Modelling and response analysis for fatigue design of a semi-submersible wind turbine
MetadataShow full item record
- Institutt for marin teknikk 
Offshore wind is seen as part of the solution for reducing the world’s dependency on nonrenewable sources with CO2 intensive production processes. Developing wind turbines that float will enable us to harness wind in deep waters, where the winds are strong and less turbulent than over land. It also means that wind farms can be installed in sites where there are fewer conflicts of interest than onshore. Both wind turbines and floating platforms are well known technologies, but combining them can introduce unexpected interaction effects. A floating wind turbine will experience large loads from wind, waves and rotating blades. These loads will be influenced by each other to a larger extent than for fixed wind turbines, and the interaction needs to be considered in order to predict the loads accurately. By coupling well known aero- servoelastic and hydro-elastic codes, which was done as a part of this thesis, the interaction effects could be accounted for. The large, fluctuating loads experienced by a floating wind turbine will cause fatigue damage to the structure, and could be an important design driver. Accurately predicting the fatigue life requires simulating a large number of load cases, and it also requires long simulation durations due to slowly varying loads and stochastic uncertainty. This thesis focuses on methods to reduce the simulation time for fatigue life prediction. Using a catenary moored, three-column semi-submersible wind turbine with the NREL 5MW turbine mounted on one of the columns as a case study, the following aspects of FWT fatigue analysis were investigated: Frequency domain versus time domain analysis. Simulation length, number of seeds and bin sizes for selection of environmental conditions. Misaligned wind and wave directions. Morison versus potential theory for hydrodynamic modelling. A frequency domain method for finding the variance spectrum for tower base bending moment in moderate environmental was developed and compared to results from coupled time domain simulations. The results showed that applying a frequency domain method including an approximation of dynamic excitation of the first flexible bending mode of the tower and blades, could predict bending moment standard deviations with reasonable accuracy. The necessary simulation length can be up to 3-6 hours in extreme value analysis for compliant offshore platforms, but a long term fatigue analysis showed that reasonable accuracy can be obtained using shorter simulation lengths and fewer random seeds. It was also indicated that assuming wind and waves to come from the same direction will give a conservative fatigue estimate In all the case studies, fatigue was calculated for nominal stress. As the purpose was to study the simulation parameters affecting fatigue life, and not the fatigue life itself, it was assumed that the hot-spot stress amplitudes for the different load components are proportional to the nominal stress. Proper representation of wave loads could be obtained using Morison’s equation, provided that the inertial coefficients were determined separately for each sea state.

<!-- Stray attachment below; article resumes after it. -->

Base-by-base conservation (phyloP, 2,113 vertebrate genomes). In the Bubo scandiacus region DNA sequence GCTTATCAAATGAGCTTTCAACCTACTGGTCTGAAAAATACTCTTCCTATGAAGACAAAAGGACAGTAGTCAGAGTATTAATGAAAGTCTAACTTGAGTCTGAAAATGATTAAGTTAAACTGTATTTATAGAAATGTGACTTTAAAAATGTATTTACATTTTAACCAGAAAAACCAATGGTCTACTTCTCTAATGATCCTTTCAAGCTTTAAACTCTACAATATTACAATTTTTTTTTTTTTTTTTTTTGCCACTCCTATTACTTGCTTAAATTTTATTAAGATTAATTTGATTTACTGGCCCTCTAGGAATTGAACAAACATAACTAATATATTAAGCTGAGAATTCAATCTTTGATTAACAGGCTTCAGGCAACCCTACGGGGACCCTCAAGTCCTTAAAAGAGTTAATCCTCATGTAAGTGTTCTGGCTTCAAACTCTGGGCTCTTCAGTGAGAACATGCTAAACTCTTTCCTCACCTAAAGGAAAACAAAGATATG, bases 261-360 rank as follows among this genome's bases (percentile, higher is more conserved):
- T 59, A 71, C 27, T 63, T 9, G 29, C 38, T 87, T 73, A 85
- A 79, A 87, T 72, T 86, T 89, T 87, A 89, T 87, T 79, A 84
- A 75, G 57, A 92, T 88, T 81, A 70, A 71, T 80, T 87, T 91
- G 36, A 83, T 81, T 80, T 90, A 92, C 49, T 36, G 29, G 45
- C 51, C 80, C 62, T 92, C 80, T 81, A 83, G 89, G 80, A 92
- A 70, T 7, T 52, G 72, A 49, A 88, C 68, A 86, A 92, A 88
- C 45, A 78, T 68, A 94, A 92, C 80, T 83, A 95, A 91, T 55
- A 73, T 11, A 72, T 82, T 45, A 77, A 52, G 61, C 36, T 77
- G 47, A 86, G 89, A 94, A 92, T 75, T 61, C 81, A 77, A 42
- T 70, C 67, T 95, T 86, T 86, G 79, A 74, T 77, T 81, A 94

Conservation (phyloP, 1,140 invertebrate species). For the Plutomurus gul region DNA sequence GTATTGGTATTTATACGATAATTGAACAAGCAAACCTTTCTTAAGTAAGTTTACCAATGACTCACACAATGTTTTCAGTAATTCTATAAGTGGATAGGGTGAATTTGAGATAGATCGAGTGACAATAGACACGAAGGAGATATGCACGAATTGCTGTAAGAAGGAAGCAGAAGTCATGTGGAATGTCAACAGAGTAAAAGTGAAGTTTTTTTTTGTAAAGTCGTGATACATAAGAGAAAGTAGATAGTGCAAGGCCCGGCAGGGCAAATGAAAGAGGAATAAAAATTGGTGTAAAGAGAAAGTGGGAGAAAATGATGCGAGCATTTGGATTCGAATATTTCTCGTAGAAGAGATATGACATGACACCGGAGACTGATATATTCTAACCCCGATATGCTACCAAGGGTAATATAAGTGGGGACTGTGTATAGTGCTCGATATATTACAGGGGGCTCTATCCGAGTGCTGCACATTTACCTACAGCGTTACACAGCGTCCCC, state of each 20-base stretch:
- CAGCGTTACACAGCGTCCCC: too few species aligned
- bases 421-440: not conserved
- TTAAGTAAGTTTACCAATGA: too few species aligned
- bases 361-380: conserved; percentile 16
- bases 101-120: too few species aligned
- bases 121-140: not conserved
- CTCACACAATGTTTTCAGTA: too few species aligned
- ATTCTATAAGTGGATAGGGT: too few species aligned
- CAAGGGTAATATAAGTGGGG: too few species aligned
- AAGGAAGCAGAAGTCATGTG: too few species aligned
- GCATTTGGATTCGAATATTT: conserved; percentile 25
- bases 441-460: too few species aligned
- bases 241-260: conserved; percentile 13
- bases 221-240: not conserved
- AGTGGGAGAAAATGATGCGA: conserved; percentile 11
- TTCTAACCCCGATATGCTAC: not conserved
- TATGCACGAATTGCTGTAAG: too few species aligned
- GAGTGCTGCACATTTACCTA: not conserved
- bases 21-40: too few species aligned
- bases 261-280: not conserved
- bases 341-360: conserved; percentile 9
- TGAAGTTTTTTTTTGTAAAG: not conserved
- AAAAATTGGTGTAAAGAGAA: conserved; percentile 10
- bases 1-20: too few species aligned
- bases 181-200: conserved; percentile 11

Has partsPaper 1: Effects of Hydrodynamic Modelling in Fully Coupled Simulations of a Semi-Submersible Wind Turbine. Energy Procedia 2012 ;Volum 24. s. 351-362 http://dx.doi.org/ 10.1016/j.egypro.2012.06.118 The article in is reprinted with kind permission from Elsevier, www.sciencedirect.com
Paper 2: Time domain analysis procedures for fatigue assessment of a semi-submersible wind turbine. Marine Structures 2015 ;Volum 40. s. 38-59 The manuscript is accepted and published in Marine Structures www.sciencedirect.com http://dx.doi.org/ 10.1016/j.marstruc.2014.10.009
Paper 3: Bachynski, Erin Elizabeth; Kvittem, Marit Irene; Luan, Chenyu; Moan, Torgeir. Wind-wave misalignment effects on floating wind turbines: motions and tower load effects. Journal of Offshore Mechanics and Arctic Engineering-Transactions of The Asme 2014 ;Volum 136.(4) s. Is not included due to copyright. Available at: http://dx.doi.org/ 10.1115/1.4028028
Paper 4: Frequency versus time domain fatigue analysis of a Semisubmersible wind turbine tower. Journal of Offshore Mechanics and Arctic Engineering-Transactions of The Asme 2015 ;Volum 137.(1) s. Is not included due to copyright. available at: http://dx.doi.org/10.1115/1.4028340